Also in this study, we confirmed the previous observation that there is a statistically significant difference in the severity of low and medium frequency SNHL after combined CRT treatment. Result from our data is coincident with other studies that reported hearing loss due to CRT is permanent and bilateral.,
Our findings show that cochlear threshold dose of RT-induced SNHL was varied in the range of 13-45 Gy according to PTA frequency. Similar studies reported cochlear threshold dose 35-48 Gy for hearing loss.,, The other studies a mean dose constraint of 48 Gy to the cochlea is recommended to minimize SNHL after RT., Grau et al. and Chen et al. suggested cochlea tolerance doses of 50 and 60 Gy, respectively. Their result supports our findings that maximum probability of SNHL occurs in 50–56 Gy in RT group. With regard to our findings, a dose limit of 50 Gy need to prevent radiation ototoxicity and keeping it well under control during treatment.
Also similar with our study cochlear mean dose of >50 Gy had shown a trend to increase the risk of high frequency SNHL in intensity-modulated radiation therapy (IMRT). In the other study in patients treated with IMRT, the mean dose to the cochlea was 17.8 Gy (1.0–66.6 Gy) and hearing loss was 1.8–4.4 dB at 0.5–12.5 kHz. Hitchcock et al. found that patients receiving 100 mg/m2/ 3 weeks or 40 mg/m2/week of cisplatin chemotherapy had about 21.5 dB and 9.5 dB hearing loss, respectively, at 8000 Hz with radiation doses of 10 Gy, which rose to 38.4 dB and 18.9 dB for doses of 40 Gy.
According to this result, cisplatin and RT doses ≥30 Gy had an additive or synergic effect on SNHL. Therefore, we suggest to reducing ototoxicity effects of cisplatin, a 30 Gy radiation dose to cochlea is more conservatively, this concurred with the findings from Bhandare et al. study. Although Ying et al. reported 10 Gy as the threshold cochlear dose for hearing loss with combined CRT. Nagy et al. reported even after low-dose cisplatin administration hearing loss will be occurred. Decrease of SNHL incidence in CRT group at 0.25–1 kHz after a define dose need to be more study.
There are several variables that can affect on the risk of developing SNHL including mean of the cochlear dose,,,,, high dose cisplatin, and time after RT.,, Some authors found that older patients,, and males are more likely to develop SNHL after RT. In the present study, logistic regression showed the cochlea radiation dose is significant factor that affecting the risk of SNHL in RT patients. None of above factors is important determinants for SNHL incidence in CRT group.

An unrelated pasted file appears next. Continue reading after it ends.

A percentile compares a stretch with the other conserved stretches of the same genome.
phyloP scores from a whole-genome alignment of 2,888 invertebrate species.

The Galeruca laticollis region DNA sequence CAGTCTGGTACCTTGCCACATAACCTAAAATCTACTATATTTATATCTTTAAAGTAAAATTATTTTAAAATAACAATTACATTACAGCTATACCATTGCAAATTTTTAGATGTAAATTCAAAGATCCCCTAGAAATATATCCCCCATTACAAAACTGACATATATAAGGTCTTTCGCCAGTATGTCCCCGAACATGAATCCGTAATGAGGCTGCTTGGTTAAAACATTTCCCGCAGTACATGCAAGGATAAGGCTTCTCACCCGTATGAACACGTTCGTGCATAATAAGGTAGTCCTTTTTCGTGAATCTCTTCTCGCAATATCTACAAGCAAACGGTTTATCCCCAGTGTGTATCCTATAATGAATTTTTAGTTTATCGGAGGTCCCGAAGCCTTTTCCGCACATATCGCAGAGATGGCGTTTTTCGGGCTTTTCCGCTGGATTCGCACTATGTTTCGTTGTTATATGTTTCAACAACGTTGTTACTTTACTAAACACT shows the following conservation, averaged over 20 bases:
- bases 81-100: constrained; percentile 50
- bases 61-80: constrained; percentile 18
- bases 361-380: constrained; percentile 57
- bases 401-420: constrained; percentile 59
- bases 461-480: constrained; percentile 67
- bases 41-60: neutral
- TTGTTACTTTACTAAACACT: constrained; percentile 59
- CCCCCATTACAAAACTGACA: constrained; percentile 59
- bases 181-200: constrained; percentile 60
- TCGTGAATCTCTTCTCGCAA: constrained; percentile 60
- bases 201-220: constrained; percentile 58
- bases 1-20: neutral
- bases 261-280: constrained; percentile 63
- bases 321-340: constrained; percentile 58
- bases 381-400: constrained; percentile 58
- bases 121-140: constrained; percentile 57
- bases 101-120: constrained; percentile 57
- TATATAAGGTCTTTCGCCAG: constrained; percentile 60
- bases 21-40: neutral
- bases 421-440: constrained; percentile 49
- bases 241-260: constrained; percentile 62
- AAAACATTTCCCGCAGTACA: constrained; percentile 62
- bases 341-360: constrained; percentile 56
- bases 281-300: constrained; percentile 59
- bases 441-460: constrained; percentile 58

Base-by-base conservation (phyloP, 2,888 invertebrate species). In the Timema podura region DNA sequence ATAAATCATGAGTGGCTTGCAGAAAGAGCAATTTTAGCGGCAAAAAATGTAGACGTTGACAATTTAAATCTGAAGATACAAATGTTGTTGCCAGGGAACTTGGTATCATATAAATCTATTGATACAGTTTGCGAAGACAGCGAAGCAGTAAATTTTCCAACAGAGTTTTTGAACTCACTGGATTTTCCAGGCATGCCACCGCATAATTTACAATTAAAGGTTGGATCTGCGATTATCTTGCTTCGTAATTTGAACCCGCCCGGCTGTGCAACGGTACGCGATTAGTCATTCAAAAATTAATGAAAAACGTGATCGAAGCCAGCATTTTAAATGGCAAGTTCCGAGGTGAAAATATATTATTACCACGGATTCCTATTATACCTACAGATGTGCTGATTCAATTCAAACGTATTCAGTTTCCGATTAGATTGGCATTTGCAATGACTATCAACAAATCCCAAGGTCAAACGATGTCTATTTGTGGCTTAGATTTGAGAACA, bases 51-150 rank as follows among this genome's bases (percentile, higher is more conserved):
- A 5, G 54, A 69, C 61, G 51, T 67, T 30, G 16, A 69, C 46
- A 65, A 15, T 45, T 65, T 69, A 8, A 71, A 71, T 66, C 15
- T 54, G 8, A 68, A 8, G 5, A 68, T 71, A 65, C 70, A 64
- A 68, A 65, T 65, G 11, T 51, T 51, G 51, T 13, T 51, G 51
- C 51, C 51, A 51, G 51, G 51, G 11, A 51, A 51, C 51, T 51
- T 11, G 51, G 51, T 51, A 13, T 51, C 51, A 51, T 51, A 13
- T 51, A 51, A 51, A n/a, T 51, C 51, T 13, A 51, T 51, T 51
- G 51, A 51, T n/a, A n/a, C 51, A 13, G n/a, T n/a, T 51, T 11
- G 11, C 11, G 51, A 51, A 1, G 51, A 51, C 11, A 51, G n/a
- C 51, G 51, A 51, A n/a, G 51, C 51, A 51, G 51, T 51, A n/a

| > Conclusion|| |
In the present study, we found characteristic of radiation-induced SNHL seems to be different from CRT-induced SNHL especially in threshold radiation dose, severity and frequency of SNHL and at the time of the incident. There are different criteria that should be examined in the future studies. They may include differences between RT/cisplatin-alone SNHL and cisplatin-alone/CRT SNHL. Recognition of side effects of hearing loss such as otitis, otalgia and tinnitus may be different in each modality but may be useful in differentiates of SNHL type. Also we suggest for precise mechanism of hearing loss change of vessels and central auditory pathways following radiation and platinum agents alone as well as CRT be more assessment.
We hope further investigate; enable the radiation oncologists to manipulated RTplanning process to reduce the development of SNHL.
This work was supported by the research chancellor of Iran University of Medical Sciences (grant no. 92-03-30-240-71). The authors would like to express their sincere appreciation to radiotherapy and audiometry departments at Pars general hospital and Hafte-Tir university hospital for their collaboration and facilities.
Financial support and sponsorship
This work was supported by the research chancellor of Iran University of Medical Sciences under grant no. 92-03-30-240-71.
Conflicts of interest
There are no conflicts of interest.
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[Figure 1], [Figure 2], [Figure 3], [Figure 4], [Figure 5], [Figure 6]